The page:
I have something called synesthesia. It is a phenomenon where your sensory and cognitive pathways intertwine resulting in involuntary sensory-cognitive experiences. In my case, I see days and months in colours set in a specific space. There is a pattern and colour to the way days and months are set in my imagination. And for a very long time, I figured it was the same for everyone else.
While, we may not share a synesthetic mind, seeing colours in other human beings is a common and often involuntary phenomenon in our day to day lives. The tendency to associate colour to race based on ingrained stereotypes and generate further stereotypes based on both (colour and race) is extremely problematic.
Race is usually defined by geographical ancestry, physical features and related to culture and ethnicity. These need not necessarily co-relate. On 18th July 1950, post World War II, lead by UNESCO, the UN decided to replace the term 'race' with 'ethnic group'.
Biologically, colour is relatively simpler to comprehend. The colour of your skin primarily depends on the presence of the pigment melanin located on the epidermis or outer layer of your skin. Melanin is present in both light and dark-skinned individuals. The melanin activity and content is controlled by genes. The cells that produce melanin (melanocytes) are smart, sunlight-sensitive cells that on exposure to UV radiation and extensive sunlight produces more melanin to protect the skin from UV radiation. Therefore, individuals belonging to tropical regions with extensive sun exposure inherently have a higher melanin content and a darker skin tone.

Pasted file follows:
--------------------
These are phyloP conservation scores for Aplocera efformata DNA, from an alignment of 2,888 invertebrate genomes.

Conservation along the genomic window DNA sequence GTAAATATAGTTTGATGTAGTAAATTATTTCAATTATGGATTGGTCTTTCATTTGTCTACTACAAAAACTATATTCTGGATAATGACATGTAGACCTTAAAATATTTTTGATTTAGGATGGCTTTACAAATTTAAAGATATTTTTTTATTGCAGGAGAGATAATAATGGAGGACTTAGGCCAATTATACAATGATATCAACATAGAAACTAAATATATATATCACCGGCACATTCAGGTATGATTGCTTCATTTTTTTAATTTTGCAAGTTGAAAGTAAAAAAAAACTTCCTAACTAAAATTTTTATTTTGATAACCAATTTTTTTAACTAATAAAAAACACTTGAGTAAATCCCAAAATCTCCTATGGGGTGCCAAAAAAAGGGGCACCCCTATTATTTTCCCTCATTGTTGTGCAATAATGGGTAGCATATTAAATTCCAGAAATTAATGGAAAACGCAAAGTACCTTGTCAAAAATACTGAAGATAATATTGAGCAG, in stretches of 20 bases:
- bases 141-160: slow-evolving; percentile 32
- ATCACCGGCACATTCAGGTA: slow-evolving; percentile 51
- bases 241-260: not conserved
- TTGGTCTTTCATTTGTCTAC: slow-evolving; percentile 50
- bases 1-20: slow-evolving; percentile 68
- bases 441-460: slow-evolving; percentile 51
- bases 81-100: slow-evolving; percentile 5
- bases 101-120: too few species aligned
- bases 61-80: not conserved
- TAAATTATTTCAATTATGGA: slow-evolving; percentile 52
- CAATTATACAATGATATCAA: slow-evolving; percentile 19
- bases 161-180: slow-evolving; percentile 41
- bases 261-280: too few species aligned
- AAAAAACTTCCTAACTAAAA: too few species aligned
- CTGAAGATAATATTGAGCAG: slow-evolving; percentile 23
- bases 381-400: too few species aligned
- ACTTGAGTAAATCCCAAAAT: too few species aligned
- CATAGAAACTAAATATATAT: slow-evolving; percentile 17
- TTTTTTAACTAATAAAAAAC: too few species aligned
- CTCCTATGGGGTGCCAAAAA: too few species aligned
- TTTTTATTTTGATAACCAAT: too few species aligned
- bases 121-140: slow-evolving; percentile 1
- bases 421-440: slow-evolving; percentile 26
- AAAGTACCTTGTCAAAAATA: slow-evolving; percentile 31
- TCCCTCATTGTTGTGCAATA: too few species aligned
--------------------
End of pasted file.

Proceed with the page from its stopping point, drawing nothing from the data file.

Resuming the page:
The race/colour dichotomy has enough material amongst them to serve as reading material for a whole decade or two. So I'll focus extensively on India's relationship with colour and the related brush with race.
A few weeks back at the Universal Periodic Review (UPR) of the UN Human Rights Council (UNHRC), India faced severe scrutiny regarding various issues. At the 27th UPR session of the UNHRC, the Indian inter-ministerial delegation was led by attorney general Mukul Rastogi. Among the key issues discussed, the discrimination against African nationals was raised. The Haitian delegation especially called upon India to deal with "racial attacks". As part of the reply from a member of the Indian delegation which accepted the incidents as "unfortunate" and "painful", and India's proactive reaching out to African diplomatic missions - the government official claimed that "all criminal acts cannot be termed as racist" and added that "we are from the land of Buddha and Gandhi, we cannot have a racist mindset".